This Serverfault answer appears to be a fairly comprehensive configuration for use with auditd.

There are some other suggestions to a similar question on serverfault.

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10

Why?

Because it's sudo that is doing the logging; it logs sudo commmands. In the first case, sudo echo is logged. In the second case, sudo su is logged (look for it in /var/log/auth.log).

su is "switch user", by default to root. Anything you do after that does not pass through sudo. It is the much the same as if you'd logged in as root; the login itself is logged, but not each and every command.

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5

As others have said, sudo can't do this.

Instead, use auditd. If you want to log everything done by root (including e.g. things done by crontab), use this:

sudo auditctl -a exit,always -F euid=0

ETA: Note that logging everything will impact performance, so you'll probably want to limit it a bit. See man auditctl for examples.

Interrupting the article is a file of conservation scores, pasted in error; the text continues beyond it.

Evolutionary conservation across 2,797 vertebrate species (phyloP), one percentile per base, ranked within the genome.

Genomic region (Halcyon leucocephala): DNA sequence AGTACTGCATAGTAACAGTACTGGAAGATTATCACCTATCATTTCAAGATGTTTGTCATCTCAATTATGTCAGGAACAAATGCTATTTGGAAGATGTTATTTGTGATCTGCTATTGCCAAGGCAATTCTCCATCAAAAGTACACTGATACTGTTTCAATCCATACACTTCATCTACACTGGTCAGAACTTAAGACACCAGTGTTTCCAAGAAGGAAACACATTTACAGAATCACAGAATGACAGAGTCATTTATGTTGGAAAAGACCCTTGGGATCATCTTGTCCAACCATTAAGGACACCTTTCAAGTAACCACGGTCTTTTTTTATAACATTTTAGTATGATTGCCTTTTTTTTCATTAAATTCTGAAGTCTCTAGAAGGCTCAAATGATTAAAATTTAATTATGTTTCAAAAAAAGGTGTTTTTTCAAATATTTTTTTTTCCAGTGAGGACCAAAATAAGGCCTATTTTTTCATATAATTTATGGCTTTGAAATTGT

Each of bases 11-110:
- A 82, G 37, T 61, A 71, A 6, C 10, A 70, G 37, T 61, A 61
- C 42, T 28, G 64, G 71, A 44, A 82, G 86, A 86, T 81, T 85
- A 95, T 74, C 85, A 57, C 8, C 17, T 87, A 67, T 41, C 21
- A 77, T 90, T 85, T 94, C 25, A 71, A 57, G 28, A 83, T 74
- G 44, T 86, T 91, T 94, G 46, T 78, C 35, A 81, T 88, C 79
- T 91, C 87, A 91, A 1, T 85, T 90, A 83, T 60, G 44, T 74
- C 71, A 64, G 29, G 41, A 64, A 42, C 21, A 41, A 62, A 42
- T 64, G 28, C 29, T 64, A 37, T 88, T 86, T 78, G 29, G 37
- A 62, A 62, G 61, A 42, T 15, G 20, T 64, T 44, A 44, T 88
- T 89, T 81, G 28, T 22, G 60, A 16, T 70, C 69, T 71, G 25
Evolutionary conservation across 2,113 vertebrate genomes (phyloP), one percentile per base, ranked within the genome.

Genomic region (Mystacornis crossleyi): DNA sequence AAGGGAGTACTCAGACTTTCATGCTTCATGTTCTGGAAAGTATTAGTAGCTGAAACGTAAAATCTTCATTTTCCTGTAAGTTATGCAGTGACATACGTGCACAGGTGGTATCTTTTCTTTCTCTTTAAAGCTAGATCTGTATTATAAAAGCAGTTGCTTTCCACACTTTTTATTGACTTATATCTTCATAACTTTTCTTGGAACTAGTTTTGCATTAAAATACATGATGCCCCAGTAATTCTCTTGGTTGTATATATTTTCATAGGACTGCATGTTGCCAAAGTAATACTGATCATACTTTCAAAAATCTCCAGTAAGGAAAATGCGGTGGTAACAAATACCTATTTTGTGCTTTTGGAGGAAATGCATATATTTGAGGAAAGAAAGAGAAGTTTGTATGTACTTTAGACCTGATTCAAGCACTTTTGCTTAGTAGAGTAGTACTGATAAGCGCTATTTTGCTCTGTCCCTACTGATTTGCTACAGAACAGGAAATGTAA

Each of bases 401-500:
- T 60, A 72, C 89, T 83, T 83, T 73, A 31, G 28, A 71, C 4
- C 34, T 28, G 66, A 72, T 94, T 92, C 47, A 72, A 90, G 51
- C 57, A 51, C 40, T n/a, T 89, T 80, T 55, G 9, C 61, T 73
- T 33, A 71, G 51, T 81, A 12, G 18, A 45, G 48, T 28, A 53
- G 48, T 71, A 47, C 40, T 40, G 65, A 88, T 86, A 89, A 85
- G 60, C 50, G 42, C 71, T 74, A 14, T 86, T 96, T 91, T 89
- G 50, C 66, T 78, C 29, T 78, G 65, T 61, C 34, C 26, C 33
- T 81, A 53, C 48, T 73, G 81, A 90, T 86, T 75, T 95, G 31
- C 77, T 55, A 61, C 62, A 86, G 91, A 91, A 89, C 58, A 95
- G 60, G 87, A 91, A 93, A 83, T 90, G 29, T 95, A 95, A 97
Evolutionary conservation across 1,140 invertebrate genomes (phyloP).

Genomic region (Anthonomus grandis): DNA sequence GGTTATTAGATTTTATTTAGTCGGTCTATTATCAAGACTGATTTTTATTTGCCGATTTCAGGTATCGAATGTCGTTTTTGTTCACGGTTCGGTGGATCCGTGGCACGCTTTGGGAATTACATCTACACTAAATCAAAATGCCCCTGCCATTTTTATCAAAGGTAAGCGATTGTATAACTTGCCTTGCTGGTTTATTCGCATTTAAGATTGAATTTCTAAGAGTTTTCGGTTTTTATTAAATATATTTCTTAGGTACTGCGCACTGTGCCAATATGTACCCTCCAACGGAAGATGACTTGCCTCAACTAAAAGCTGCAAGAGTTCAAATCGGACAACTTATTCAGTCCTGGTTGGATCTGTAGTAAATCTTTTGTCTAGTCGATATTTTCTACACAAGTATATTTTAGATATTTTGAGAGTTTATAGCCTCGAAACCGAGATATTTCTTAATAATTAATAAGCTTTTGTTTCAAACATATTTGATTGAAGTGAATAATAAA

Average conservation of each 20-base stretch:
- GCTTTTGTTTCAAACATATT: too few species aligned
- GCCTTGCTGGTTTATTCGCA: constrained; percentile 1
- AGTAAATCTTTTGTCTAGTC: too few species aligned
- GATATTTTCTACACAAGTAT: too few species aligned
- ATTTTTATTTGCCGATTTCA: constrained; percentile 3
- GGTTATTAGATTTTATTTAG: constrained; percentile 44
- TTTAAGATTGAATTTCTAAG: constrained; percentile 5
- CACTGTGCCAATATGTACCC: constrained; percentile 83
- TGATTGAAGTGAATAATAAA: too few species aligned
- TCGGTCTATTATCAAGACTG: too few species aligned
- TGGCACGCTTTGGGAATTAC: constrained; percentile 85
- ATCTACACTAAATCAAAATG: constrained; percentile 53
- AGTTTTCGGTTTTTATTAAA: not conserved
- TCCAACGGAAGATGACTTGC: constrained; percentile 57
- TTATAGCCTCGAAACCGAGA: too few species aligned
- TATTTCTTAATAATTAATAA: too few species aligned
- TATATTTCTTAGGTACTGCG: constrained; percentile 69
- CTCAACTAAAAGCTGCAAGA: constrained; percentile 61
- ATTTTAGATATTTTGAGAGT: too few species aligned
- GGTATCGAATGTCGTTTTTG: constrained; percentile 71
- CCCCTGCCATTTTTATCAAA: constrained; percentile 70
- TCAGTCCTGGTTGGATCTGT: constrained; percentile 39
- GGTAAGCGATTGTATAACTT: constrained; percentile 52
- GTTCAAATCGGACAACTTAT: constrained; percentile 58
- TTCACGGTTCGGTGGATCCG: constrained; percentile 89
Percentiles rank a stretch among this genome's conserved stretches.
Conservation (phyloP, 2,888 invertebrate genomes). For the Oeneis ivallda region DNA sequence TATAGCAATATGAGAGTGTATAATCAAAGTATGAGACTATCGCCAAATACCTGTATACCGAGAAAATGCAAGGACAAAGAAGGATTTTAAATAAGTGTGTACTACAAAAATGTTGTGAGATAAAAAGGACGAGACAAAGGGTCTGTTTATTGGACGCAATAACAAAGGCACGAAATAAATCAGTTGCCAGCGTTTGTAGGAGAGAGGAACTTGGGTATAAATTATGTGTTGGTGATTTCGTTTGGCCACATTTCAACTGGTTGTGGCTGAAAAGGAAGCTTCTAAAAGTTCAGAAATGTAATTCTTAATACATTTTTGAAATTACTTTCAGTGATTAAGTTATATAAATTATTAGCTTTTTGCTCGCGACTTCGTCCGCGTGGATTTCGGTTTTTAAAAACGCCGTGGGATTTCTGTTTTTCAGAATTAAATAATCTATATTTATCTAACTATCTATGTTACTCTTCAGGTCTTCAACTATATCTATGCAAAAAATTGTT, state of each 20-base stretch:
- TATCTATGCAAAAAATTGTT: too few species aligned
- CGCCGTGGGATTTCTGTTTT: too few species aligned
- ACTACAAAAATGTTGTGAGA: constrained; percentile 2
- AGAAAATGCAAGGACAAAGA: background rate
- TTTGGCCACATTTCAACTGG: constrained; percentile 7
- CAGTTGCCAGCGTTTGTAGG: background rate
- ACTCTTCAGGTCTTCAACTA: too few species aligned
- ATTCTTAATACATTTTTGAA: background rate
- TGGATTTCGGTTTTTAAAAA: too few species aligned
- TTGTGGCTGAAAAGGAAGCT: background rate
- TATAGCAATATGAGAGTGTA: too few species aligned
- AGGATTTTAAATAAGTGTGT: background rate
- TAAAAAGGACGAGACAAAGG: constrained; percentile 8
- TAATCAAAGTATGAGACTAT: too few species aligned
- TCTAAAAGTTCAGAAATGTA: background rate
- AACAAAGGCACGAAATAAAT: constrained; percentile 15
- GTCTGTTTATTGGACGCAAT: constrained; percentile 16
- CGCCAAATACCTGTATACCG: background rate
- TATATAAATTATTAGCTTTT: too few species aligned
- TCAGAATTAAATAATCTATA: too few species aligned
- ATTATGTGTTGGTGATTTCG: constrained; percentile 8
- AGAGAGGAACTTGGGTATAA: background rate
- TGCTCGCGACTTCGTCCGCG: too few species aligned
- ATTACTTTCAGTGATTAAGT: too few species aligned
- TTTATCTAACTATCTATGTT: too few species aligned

If you only want to log syscalls where the original login uid is not root, use this instead:

sudo auditctl -a exit,always -F euid=0 -F auid!=0

The logs will usually end up in /var/log/audit/audit.log. You can search them with ausearch.

There's more information in the man pages for auditctl, audit.rules and ausearch.

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  • 2
    Oh, in order for the audit logs to be trusted, they should be sent to a separate server. Any logs residing on the machine where an untrusted user has root can't be trusted. – Jenny D Jan 15 '14 at 9:51
  • even then you can't trust what does or doesn't come out of a compromised server. – Matt Jan 15 '14 at 10:12
  • But you will have a trace up until the time that it's compromised. – Jenny D Jan 15 '14 at 10:13
  • 2
    Which in op's case is technically as soon as they have run sudo su - so you're back at square one – Matt Jan 15 '14 at 10:29